Water Buffalo beside one of the streams...
They are famous for successfully breeding the White Rhino.
I have been lucky to meet so many of the people associated with these places and visit them regularly. Many of the students that come to our programmes are volunteers there, and some have gone on to become keepers.
Shaun was one of my first students when I started 11 years ago, and now he is actively involved in the Kiwi Recovery Programme at Willowbank. After meeting up with him again when I took my partner to see their amazing dinner and night tour last year, Shaun agreed to came onto a local television show with me to discuss his work. It was fascinating.
As well, New Zealand has many other parks and zoos, the main zoos being in Wellington, Hamilton and Auckland.
Another past student, Chantal, originally worked with both Orana Park and Peacock Springs, and went on from vet nursing to do her 'Captive Wild' studies in Auckland.
Chantal is now working at Auckland Zoo and the Auckland newspaper wrote about her here.
I care for animals in the exotic bird section. In the six main enclosures we have a variety of Australian birds, like cockatoos, and others like the blue and gold macaws. I'm also responsible for the wallaby paddocks where we also keep mara (a South American rodent), bats and flying foxes.When I visited Auckland Zoo, getting a special behind the scenes walk, I met up with her again when she was taking time off from her usual bird department to work with the Orang Utan conditioning programme.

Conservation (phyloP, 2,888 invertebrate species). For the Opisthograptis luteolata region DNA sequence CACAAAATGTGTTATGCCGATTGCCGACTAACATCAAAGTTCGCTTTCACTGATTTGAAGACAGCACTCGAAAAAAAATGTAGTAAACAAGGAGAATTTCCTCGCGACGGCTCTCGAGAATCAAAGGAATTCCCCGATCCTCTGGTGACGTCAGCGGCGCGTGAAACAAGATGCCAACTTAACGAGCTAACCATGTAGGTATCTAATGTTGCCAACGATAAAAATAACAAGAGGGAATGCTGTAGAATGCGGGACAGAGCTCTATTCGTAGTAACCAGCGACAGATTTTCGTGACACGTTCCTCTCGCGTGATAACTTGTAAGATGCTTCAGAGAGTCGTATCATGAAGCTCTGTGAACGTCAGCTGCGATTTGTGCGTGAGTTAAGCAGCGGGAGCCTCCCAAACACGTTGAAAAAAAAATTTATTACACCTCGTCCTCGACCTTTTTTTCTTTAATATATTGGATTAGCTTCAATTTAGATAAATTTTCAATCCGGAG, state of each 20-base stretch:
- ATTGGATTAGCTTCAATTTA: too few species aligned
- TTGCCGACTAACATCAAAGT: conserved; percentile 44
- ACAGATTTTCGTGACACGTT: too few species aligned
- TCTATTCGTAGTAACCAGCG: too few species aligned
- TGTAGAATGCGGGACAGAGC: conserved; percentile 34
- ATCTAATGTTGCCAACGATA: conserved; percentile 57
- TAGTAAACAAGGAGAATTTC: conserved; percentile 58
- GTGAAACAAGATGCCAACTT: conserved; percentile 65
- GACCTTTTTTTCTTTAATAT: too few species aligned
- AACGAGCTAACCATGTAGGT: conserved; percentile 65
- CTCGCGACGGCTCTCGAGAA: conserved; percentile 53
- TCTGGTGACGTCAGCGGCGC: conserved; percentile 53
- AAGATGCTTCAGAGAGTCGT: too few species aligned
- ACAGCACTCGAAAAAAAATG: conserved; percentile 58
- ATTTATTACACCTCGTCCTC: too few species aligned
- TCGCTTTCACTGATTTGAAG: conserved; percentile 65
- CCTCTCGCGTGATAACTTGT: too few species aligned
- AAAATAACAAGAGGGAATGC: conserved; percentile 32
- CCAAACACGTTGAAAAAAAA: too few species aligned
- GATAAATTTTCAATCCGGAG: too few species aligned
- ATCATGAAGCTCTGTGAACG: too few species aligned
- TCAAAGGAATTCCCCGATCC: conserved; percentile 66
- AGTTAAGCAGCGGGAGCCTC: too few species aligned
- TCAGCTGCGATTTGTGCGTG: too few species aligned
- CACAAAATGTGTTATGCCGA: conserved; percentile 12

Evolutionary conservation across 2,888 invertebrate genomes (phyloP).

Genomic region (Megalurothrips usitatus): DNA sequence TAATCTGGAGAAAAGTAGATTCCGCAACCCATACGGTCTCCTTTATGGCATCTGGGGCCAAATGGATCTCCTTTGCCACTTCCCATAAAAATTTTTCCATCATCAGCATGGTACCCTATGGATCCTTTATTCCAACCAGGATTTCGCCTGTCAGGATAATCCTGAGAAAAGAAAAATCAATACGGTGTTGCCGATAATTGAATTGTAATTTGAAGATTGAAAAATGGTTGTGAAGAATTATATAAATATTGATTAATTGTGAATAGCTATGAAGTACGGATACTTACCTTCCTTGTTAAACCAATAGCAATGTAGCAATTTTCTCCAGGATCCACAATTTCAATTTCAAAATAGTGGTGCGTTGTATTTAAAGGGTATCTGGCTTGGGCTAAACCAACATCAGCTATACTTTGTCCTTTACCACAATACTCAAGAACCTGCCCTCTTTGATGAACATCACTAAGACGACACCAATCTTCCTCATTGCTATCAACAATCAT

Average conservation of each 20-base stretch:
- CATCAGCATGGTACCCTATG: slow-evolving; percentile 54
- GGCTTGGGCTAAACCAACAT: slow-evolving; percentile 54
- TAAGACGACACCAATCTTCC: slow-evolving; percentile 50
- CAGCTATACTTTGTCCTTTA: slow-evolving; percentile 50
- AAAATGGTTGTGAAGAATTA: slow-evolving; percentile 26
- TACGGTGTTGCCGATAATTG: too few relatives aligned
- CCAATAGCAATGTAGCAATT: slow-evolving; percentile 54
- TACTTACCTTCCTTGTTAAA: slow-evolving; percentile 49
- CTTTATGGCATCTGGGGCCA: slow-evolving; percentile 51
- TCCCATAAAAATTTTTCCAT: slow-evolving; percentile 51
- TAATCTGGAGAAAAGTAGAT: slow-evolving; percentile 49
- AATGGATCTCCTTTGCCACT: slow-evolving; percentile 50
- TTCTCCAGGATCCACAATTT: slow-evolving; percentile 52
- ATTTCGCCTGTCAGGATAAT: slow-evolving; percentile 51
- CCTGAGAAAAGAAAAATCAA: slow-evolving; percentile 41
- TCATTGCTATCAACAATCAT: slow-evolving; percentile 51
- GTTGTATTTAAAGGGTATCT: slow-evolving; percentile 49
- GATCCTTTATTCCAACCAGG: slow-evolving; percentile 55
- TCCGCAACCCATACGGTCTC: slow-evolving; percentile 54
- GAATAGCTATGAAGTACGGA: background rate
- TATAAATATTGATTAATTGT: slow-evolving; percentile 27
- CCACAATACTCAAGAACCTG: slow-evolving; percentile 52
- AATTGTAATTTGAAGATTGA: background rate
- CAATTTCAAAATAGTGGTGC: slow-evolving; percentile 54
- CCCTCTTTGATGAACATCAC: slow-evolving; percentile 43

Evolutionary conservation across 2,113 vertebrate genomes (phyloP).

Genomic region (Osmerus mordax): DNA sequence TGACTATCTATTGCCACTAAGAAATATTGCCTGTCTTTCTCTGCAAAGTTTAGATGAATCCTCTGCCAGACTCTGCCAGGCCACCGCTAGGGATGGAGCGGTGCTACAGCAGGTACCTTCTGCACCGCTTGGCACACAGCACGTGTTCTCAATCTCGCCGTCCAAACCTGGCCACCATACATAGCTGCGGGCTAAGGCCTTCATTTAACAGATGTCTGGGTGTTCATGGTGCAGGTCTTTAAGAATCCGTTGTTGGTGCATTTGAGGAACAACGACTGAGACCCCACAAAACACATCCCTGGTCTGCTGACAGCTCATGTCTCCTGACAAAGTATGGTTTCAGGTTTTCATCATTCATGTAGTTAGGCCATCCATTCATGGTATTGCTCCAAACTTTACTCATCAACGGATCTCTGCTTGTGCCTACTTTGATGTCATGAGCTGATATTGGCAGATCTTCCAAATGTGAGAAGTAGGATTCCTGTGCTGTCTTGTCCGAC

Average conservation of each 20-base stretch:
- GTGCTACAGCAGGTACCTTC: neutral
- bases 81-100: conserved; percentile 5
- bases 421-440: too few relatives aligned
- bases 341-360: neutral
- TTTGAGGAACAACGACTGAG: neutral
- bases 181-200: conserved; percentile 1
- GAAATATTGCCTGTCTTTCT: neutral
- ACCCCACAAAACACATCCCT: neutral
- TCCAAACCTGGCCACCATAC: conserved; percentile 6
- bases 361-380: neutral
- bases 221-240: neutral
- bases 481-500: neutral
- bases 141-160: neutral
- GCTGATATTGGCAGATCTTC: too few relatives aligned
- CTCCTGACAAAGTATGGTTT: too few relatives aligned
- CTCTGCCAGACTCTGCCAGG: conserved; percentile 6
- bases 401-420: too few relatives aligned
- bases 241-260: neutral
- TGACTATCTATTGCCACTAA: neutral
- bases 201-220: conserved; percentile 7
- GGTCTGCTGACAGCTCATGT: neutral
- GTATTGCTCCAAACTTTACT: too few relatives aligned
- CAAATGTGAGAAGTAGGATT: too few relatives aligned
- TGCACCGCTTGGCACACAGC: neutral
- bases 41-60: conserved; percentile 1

I spend around five hours a day with the animals. My daily routine ranges from preparing food and making up diets through to cleaning, maintaining, and repairing cages.
These creatures are uncannily human.
Watching the keepers working with them was incredibly moving, and as I had been cautioned to stand very quietly and watch the process, all I could do was cry silently to let out the emotion.... in fact it was a day I will never forget and I often watch the New Zealand Zoo TV programme that is filmed there and relive parts of the day!
Auckland Zoo is particularly exciting as it has a Conservation Medicine Centre, with cameras showing the operations to the public, and a big glass viewing gallery where the staff can be seen working... this may seem great to the public, but the vets and vet nurses probably feel like they are on Big Brother!
This $4.6 million, 980m2 state-of-the-art facility is the first national centre for conservation medicine in the world, and is a place where visitors can view our veterinary team in action!Accessible from 9.30am to 4.00pm daily, the NZCCM's public viewing gallery offers visitors clear views into the centre's laboratory, large treatment room and operating theatre.
For some years, one of our qualified students, Angelina, worked with us at the polytech. After returning to small animal practice, she was recently offered a six month position at Wellington Zoo.
This photo shows her administering the injection to sedate the lion as it was transferred from Wellington, down here to Orana Park... read about that here.
On Tuesday 23 December the lions left the Zoo to both complete this final rite of passage and do their bit for the conservation of their species, through a one-year breeding loan to Orana Wildlife Park in Christchurch.
Malik and Zulu came to Wellington Zoo as four-month old cubs from Auckland Zoo in 2004. They now weigh an average of 190kg, a bulk that demanded all hands on deck to lift them up and into travelling crates for their journey across the Cook Strait by ferry.
Her pictures have been wonderful... so for those of you with an interest in working with wildlife as a vet nurse, I will leave you with them. Enjoy...
Red Panda eating grapes...
Spider Monkey surgery....
Do you enjoy your work this much?